The Home Stretch
With only about a month to go until the June 30 deadline for completing a comprehensive nuclear deal, Iran and six world powers have made considerable progress on the final text of the agreement but still have some tough issues to resolve. Iranian and French officials have recently said the negotiations may extend a few days into July. U.S. officials have reiterated they intend to complete the negotiations by the end of June.
Over the past month, technical teams have been hard at work in New York and Vienna working out the details of the comprehensive agreement and drafting the final text. Iranian Deputy Foreign Minister and negotiator Abbas Araqchi met with EU negotiator Helga Schmid in Vienna on May 12. The political directors from the P5+1 (China, France, Germany, Russia, the United Kingdom and the United States) joined the negotiations for a day of talks on May 15.
After the meeting with Schmid, Araqchi said that said the two sides have reached agreement on portions of the final text, but differences remain in "certain paragraphs."
While in Vienna, between meetings with Schmid and the P5+1, Araqchi met with International Atomic Energy Agency officials about the agency's stalled probe in Iran's past activities allegedly related to developing nuclear weapons.
Iran and the P5+1 will meet again in Vienna on May 30.
--KELSEY DAVENPORT, director for nonproliferation policy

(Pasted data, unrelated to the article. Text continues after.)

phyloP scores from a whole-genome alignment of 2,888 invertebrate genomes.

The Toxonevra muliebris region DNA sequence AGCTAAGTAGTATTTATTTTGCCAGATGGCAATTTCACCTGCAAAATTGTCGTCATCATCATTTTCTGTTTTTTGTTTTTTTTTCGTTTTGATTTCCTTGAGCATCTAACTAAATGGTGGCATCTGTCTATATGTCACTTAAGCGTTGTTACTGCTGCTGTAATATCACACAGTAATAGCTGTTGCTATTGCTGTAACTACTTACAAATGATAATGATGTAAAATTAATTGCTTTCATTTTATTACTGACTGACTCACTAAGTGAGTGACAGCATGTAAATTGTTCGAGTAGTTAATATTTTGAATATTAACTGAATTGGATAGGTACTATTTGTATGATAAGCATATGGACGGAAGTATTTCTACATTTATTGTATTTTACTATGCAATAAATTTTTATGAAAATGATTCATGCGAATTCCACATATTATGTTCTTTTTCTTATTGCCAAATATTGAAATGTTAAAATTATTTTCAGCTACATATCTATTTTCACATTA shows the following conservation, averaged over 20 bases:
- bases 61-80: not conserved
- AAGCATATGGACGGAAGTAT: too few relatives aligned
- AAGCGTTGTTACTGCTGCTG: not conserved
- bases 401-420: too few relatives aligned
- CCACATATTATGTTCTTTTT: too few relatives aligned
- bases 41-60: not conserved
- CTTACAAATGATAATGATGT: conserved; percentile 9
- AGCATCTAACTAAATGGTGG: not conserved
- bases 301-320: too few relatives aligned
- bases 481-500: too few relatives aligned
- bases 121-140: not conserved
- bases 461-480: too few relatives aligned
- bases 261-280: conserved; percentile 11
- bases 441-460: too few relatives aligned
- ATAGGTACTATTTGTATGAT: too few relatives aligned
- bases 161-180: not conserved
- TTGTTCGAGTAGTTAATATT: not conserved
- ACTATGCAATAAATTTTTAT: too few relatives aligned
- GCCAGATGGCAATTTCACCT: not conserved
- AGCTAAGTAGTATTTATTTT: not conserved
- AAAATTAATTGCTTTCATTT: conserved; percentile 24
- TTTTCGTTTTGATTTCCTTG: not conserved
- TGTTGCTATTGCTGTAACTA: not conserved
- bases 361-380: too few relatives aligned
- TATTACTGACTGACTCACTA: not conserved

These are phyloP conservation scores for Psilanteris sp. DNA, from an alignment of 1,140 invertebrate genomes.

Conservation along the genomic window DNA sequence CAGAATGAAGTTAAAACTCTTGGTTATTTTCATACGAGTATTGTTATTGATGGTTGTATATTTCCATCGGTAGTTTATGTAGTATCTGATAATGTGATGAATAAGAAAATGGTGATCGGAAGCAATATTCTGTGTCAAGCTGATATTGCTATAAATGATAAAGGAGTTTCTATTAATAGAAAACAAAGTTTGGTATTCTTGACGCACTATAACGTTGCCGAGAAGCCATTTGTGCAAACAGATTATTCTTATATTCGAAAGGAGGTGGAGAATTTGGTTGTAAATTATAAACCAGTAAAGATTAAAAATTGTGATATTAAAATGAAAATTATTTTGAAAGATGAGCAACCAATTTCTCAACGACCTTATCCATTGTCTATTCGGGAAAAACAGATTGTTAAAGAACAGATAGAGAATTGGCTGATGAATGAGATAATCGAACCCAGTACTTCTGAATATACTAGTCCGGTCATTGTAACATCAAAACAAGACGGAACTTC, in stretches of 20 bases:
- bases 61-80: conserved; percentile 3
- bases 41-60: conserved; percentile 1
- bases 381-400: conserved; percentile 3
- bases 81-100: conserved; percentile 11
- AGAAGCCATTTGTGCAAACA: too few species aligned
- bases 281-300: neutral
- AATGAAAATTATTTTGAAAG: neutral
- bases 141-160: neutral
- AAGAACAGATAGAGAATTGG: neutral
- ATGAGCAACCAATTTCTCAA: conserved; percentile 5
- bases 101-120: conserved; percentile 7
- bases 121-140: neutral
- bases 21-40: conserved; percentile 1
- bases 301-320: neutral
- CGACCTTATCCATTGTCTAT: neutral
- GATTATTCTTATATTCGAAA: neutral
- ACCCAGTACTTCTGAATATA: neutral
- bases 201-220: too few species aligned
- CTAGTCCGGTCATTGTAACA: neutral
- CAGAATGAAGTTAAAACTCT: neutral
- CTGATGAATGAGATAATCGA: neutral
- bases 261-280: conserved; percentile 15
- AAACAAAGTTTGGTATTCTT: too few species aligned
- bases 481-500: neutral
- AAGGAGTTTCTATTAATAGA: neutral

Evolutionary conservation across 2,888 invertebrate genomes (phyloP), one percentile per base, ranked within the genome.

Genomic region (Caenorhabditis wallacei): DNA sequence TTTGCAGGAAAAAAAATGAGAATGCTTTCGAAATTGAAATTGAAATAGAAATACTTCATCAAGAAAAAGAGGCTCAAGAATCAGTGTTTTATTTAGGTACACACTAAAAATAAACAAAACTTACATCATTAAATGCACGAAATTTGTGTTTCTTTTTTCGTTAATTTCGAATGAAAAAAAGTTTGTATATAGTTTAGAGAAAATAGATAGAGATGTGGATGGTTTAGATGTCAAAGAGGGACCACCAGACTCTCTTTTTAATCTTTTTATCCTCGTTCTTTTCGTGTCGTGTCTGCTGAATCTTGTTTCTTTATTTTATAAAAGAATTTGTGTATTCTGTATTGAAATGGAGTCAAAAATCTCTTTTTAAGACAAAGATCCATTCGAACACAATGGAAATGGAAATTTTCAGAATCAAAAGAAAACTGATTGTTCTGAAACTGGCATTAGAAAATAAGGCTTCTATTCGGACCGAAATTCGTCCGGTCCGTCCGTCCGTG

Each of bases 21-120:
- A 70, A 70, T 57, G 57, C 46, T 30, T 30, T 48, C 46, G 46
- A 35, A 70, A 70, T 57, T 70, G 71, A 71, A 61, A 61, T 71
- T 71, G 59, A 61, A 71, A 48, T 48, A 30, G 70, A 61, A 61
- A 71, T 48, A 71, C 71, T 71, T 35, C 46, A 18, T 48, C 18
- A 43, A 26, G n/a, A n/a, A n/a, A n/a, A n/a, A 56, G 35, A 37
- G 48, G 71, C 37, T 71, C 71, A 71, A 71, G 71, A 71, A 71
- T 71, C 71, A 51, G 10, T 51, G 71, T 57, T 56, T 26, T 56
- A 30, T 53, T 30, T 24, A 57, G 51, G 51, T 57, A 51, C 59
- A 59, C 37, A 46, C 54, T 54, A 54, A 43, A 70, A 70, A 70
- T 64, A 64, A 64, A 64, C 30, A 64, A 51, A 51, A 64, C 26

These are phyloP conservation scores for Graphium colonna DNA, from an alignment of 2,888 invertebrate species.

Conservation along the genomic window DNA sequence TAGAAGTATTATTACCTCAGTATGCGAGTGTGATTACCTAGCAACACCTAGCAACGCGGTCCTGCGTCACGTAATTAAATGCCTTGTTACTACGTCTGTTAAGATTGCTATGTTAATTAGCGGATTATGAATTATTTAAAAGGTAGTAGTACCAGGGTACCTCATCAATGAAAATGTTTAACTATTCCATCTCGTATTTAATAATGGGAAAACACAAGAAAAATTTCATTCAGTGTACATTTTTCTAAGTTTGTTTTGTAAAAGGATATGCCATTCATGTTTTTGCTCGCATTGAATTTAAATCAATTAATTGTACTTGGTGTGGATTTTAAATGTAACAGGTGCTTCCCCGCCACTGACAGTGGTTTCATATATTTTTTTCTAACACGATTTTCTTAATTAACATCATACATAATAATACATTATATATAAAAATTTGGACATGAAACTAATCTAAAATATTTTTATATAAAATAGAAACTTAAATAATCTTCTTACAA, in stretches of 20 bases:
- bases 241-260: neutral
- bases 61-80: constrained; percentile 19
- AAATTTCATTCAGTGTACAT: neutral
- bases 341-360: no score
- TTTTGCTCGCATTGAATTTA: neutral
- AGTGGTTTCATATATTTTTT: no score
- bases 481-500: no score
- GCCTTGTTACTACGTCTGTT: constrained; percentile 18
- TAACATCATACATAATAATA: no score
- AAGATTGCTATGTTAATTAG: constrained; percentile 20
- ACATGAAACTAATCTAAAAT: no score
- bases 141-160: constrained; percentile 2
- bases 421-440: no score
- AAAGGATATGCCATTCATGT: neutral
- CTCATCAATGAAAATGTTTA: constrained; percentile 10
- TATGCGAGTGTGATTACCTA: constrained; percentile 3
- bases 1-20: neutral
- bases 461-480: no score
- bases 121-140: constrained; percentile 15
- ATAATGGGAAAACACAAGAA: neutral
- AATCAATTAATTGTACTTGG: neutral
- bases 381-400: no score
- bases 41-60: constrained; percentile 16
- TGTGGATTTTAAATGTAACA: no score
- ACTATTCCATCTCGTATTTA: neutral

Inspections Versus Managed Access
Access to military sites remains a key concern in a nuclear deal with Iran. If Iran is suspected of conducting activities related to the development of nuclear weapons, access to military sites by inspectors will be important for providing assurance that Iran is not pursuing nuclear weapons. And, International Atomic Energy Agency (IAEA) access to military sites to allow the agency to complete its investigation in the alleged past actions related to weapons development is also necessary to shed light on Tehran's past weaponization work. While it is reasonable for a country to refuse to give international inspector carte blanche access to military sites, in the case of Iran, given its past weaponization work, some access will be necessary.
Recent statements by officials from Iran and the international community seemingly put the two sides at odds over procedures for inspection of military facilities designed to verify compliance with the terms of the agreement.
Iranian Supreme Leader Ayatollah Ali Khamenei said as recently as May 20 that "no permission" will be given to inspect military facilities. But IAEA Director-General Yukiya Amano told the Associated Press on May 12 that under the additional protocol the agency can request access to a military site when it has reason to do so. The agency has made similar requests in the past, Amano said.
However, on May 24, Deputy Foreign Minister and negotiator Abbas Araqchi said that Iran will accept managed access to military sites.
Managed access allows the agency to visit sites, but puts measures in place to protect sensitive or classified information.
This issue of inspections of military sites is only one element of a multi-layered approach to a comprehensive monitoring and verification regime outlined in the April 2 Lausanne parameters of a final nuclear deal. Taken together, these measures help ensure that Iran is complying by the terms of a deal and not covertly pursuing nuclear weapons.